Supreme Court flags ‘serious lapses’ in implementation of Protection of Women from Sexual Harassment Act

SC gives eight weeks for government Ministries, bodies to comply with mandates of the 2013 Act.

May 12, 2023 10:56 pm | Updated May 13, 2023 09:07 am IST - NEW DELHI

A view of Supreme Court of Inida, in New Delhi. File

A view of Supreme Court of Inida, in New Delhi. File | Photo Credit: Sushil Kumar Verma

The Supreme Court on May 12, in a judgment, said there are “serious lapses” and “uncertainty” in the implementation of the Protection of Women from Sexual Harassment (PoSH) Act, leaving many working women no choice but to leave their jobs.

A Bench of Justices A.S. Bopanna and Hima Kohli, in a 62-page judgment, said the “sorry state of affairs” concerning the anti-sexual harassment at workplace law even after a decade of its introduction was “disquieting”, and it was time for the Centre and States to take affirmative action.

“Being a victim of such a deplorable act not only dents the self-esteem of a woman, it also takes a toll on her emotional, mental and physical health. It is often seen that when women face sexual harassment at the workplace, they are reluctant to report such misconduct. Many of them even drop out from their job,” Justice Kohli, who authored the judgment, observed.

Working women were reluctant to report instances of sexual harassment either due to uncertainty about whom to approach or because of their lack of confidence in the process itself and its outcome, Justice Kohli noted.

“However salutary this enactment may be, it will never succeed in providing dignity and respect that women deserve at the workplace unless and until there is strict adherence to the enforcement regime and a proactive approach by all the State and non-State actors. If the working environment continues to remain hostile, insensitive and unresponsive to the needs of women employees, then the Act will remain an empty formality,” Justice Kohli stressed.

The apex court referred to a newspaper survey which revealed that out of 30 national sports federations in the country, only 16 had constituted Internal Complaints Committees mandated under the 2013 Act.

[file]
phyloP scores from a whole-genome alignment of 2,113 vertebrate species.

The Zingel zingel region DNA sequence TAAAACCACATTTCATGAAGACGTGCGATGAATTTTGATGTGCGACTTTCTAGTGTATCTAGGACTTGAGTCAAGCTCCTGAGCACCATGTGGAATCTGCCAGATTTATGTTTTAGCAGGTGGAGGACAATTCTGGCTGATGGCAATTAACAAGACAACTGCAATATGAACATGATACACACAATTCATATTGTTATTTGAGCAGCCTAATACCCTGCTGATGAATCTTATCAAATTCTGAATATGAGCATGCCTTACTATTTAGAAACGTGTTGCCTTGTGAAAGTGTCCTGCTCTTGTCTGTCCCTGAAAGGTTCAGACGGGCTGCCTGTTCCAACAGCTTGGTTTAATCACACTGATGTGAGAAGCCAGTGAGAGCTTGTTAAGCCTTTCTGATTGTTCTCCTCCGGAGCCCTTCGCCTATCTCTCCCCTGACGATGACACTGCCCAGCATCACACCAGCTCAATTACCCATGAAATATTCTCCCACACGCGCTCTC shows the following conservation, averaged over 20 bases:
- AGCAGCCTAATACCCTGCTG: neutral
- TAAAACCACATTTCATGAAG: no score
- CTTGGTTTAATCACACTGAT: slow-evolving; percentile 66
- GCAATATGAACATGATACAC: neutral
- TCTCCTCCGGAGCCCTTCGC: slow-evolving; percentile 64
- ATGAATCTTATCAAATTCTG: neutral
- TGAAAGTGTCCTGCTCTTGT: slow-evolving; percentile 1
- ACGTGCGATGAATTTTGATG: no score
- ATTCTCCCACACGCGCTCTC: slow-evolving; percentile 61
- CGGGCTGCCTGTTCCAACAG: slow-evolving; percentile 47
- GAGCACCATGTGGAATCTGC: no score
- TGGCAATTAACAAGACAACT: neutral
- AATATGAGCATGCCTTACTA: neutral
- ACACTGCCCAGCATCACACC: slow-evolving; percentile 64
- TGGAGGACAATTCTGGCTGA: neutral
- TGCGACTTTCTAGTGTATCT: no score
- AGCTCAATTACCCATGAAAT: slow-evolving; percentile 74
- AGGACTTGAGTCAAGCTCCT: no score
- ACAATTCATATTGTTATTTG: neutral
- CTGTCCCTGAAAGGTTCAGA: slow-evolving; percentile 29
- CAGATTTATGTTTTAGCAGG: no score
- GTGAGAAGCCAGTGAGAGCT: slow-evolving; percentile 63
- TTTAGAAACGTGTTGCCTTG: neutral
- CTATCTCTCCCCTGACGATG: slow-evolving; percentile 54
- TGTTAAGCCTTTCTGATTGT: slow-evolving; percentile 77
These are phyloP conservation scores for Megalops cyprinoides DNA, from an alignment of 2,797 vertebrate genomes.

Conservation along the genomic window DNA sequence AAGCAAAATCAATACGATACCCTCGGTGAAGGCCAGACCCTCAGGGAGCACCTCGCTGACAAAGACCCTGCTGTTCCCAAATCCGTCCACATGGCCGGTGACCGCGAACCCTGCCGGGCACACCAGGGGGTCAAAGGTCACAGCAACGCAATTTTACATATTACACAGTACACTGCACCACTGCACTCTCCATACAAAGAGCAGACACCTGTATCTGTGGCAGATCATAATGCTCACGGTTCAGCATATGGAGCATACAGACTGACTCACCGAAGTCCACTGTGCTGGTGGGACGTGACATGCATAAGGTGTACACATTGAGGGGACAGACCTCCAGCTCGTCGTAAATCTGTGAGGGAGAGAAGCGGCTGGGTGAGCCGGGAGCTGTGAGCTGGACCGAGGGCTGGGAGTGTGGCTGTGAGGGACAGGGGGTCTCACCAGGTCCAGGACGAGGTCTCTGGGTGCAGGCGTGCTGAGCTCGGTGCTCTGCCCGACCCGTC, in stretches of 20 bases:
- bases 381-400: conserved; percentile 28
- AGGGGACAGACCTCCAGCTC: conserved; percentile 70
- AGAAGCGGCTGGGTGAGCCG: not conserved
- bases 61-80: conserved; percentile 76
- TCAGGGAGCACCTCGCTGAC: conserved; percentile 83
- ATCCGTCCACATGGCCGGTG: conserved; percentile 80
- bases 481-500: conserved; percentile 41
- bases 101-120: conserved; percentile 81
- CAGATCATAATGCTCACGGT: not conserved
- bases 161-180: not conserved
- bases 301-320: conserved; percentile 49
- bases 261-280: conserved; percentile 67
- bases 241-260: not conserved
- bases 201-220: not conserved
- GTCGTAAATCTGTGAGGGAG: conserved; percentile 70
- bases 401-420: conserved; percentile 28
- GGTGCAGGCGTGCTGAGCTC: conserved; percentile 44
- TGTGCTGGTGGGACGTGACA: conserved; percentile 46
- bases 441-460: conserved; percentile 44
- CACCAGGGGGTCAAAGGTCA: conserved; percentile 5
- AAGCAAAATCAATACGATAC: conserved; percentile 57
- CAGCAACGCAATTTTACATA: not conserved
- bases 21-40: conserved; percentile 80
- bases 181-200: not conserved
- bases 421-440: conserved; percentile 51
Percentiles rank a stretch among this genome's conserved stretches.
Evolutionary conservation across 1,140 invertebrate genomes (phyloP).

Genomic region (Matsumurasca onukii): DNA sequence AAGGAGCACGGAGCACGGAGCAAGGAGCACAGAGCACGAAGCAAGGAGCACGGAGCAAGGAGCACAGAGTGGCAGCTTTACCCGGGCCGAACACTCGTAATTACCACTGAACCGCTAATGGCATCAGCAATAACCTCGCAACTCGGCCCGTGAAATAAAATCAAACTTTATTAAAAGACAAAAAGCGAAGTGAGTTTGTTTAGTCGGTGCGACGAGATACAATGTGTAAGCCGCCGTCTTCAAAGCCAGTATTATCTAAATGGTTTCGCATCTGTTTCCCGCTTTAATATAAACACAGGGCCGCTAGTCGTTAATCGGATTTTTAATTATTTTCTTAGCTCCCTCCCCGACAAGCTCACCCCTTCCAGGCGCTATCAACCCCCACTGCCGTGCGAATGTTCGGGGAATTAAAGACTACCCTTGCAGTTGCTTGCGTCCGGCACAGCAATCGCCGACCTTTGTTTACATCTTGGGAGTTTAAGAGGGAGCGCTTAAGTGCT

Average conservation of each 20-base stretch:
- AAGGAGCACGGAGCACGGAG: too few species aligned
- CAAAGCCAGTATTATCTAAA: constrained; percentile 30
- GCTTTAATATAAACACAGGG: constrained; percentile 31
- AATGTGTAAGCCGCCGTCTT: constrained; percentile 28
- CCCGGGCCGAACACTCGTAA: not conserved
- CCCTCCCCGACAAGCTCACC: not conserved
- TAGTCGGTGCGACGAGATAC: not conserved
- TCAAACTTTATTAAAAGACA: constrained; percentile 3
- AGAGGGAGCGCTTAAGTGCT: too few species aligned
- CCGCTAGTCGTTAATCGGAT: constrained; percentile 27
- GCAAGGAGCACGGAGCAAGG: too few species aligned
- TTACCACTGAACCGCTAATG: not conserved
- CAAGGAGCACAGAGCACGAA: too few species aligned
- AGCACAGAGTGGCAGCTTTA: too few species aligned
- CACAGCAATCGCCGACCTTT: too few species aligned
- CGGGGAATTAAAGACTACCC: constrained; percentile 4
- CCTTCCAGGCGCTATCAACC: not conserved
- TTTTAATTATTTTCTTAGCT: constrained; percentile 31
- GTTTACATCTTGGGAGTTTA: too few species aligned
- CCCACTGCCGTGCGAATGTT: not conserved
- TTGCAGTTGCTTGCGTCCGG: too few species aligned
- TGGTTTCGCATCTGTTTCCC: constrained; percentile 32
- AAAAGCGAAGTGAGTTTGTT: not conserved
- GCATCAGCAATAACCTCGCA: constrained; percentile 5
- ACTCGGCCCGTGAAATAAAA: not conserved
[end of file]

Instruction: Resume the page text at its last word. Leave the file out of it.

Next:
“This is indeed a sorry state of affairs and reflects poorly on all the State functionaries, public authorities, private undertakings, organisations and institutions that are duty bound to implement the PoSH Act in letter and spirit,” Justice Kohli noted.

The court directed the Union, States and Union Territories to undertake a time bound exercise to verify whether Ministries, Departments, government organisations, authorities, public sector undertakings, institutions, bodies, etc. had constituted Internal Complaints Committees (ICCs), Local Committees(LCs) and Internal Committees(ICs) under the Act. These bodies have been ordered to publish the details of their respective committees in their websites. They were given eight weeks to comply and file affidavits in the apex court.

“If the authorities/managements/employers cannot assure them a safe and secure work place, they will fear stepping out of their homes to make a dignified living and exploit their talent and skills to the hilt,” Justice Kohli wrote.

The judgment came in an appeal filed against a March 15, 2012 judgment of the Bombay High Court dismissing a Goa University employee’s writ petition against a disciplinary authorities’ decision to dismiss him from services on the basis of complaints of sexual harassment.

The court said the inquiry process was done in a “tearing hurry” without adherence to the principles of natural justice. The case has been remanded back to the Complaints Committee, which has to complete the inquiry within three months.

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